Tuesday, June 17, 2014

Oppression Olympics: Drivers Licenses

The privilege of being able to get a drivers license and being able to drive a vehicle, the quintessence of being a teenager and taking those first steps of independence. If you had talked to me a few years ago, I would have been griping like the kids in this Latino USA piece, one of my favorite podcast, on not having the privilege to drive legally. Hell, I’ve had a DACA work permit for a little more than a year and I still haven’t bothered getting my drivers license, but that speaks to my privileges, living in a metropolitan city like Los Angeles and being able to ride my bike everywhere.

None the less, that’s what it all comes down to, privilege. For as long as I can remember, status has been tied to car ownership. Whether it was delivered through pop-culture or through my own immediate and extended family, you weren’t shit if you didn’t have a car. Like something outta Scarface, you know: first you get the green card, then you get the license, then you get the car, then you get the women. I imagine for women it’s similar, but instead of getting other women, they get-to-get away from douchebag guys and no longer rely on others for rides. It’s different for everyone.

There’s no comparison to living in a place like Nebraska, where distance to places isn’t measured in blocks, but by miles. The public transportation, if any at all, is just atrocious. I got free sample of this kind of semi-bucolic living when I spent two months living in a small town in Utah. The fact that I peaced out after two months says it all. I ain’t cut out for the snow, nor driving everywhere. But since the cost of living is cheaper there, it’s no wonder the majority of my family lives out there.

Hoping that y’all have listened to the Latino USA piece before getting into this blog post, if you haven’t listen now and then start reading where you left off, I felt inclined to share a different side of the coin when talking about not being able to drive while undocumented. Cause journalist and media sensationalize things with the crying, and the “ohh let’s feel bad for THOSE PEOPLE, ohh no POOR THEM” shtick. Bah I say.

Does it suck that while folks were able to get a temporary work permit through DACA, their home state bars them from getting a drivers license? Yeah. Is it unjust for states like Utah to give marked licenses to anyone who gets one without providing proof of a social security number or legal status in the US? You damn straight it is. Police sobriety checkpoints used to impound family cars, giving tickets that’ll mean eating or going to jail. With or without a license, folks are going to be extorted by those that use and abuse the system.

I grew up having to explain to officers that my uncle was driving without a license because my father got too drunk to drive himself. Trying to make the choice between feeding the car or feeding the family came up one too many times. Fact of the matter is that owning a vehicle means that one has to make enough money to maintain it. Suddenly it stops being about immigration status and it turns into class status. You can be undocumented and own a car, you just won’t be able to keep it if the police pull you over for driving without a DL.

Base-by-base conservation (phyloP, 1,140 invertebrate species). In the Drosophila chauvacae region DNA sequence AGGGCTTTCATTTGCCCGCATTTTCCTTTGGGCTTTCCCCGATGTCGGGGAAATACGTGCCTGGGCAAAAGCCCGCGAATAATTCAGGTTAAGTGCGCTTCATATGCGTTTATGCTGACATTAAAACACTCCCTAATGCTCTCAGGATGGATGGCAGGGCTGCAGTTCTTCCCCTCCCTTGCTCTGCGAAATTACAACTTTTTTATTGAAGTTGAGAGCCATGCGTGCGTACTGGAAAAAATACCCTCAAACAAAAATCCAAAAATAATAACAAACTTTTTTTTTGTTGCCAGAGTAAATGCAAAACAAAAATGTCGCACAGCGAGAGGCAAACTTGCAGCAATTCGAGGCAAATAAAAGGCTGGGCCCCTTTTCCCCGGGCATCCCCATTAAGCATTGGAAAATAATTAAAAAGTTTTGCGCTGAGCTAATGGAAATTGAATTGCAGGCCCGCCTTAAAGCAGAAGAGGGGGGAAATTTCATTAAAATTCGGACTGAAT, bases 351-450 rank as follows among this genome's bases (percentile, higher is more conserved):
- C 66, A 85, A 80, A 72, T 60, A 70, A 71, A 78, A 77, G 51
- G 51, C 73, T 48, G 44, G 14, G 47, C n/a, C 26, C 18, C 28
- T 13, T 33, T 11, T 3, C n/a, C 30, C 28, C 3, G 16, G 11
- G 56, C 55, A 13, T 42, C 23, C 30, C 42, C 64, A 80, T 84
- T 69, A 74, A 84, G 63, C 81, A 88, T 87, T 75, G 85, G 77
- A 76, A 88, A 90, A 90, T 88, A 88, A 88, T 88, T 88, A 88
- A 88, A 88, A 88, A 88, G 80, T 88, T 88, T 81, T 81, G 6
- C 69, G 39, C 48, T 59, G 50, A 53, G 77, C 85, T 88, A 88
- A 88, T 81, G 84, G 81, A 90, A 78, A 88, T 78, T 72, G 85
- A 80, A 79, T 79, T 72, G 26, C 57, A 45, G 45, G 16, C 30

Then there’s that rhetoric of wanting to be “normal,” when even just having a two-year work permit is more than what others will ever get. Poor me, I have upward mobility, yet I’m hindered by not being able to attaint benchmarks of assimilation and success as defined by this countries social standards. Driving without a license is for those other immigrants that don’t know how to speak, read or write English. As if.

“Dreamers” today aren’t as resourceful as others were. The mini-documentary (Seattle underground Railroad) Tam Tran made of her and friends going to Washington State to get licenses, chronicling that experience showed what lengths folks went to for drivers licenses. Fact, some got mad cause the video was scorching paths other still needed to use.

I come from a community in which even having the ability to get a license means nothing because no one can afford to drive. There’s only one family car, and that’s the one that’s used to get to and from work. Being poor meant you relied n public transportation and walking. Lots of walking. I’m proud to have come up that way because of lessons I learned getting lost, interacting with others on the bus, and learning how to get around on your own.

Then there are those who can’t even afford the bus. Jornaleros (day laborers) rely on riding their bikes to get from one job to another. Some are in hard spots because they’re borderline homeless and they’re just scrapping by anyway they can. I’ve had the opportunity to meet and work with men in those situations and it’s intense. For all my privileges, I choose my bicycle and public transportation as my means of traveling. I’ll eventually get that drivers license, but being an accidental environmentalist has also shown me alternatives that shouldn’t be ignored or dismissed.

Yet, at the end of the day, it’s all frivolous. You got this group of kids with DACA crying that they can’t get to school or work because they can’t get a license in their state. Then you got others who don’t even have DACA and are barred from higher education in their home state. Then you have those who have anything at all, and I don’t say that to be a dick, it’s just how oppression Olympics work. So stop crying and figure something out. That's what being undocumented is all about.


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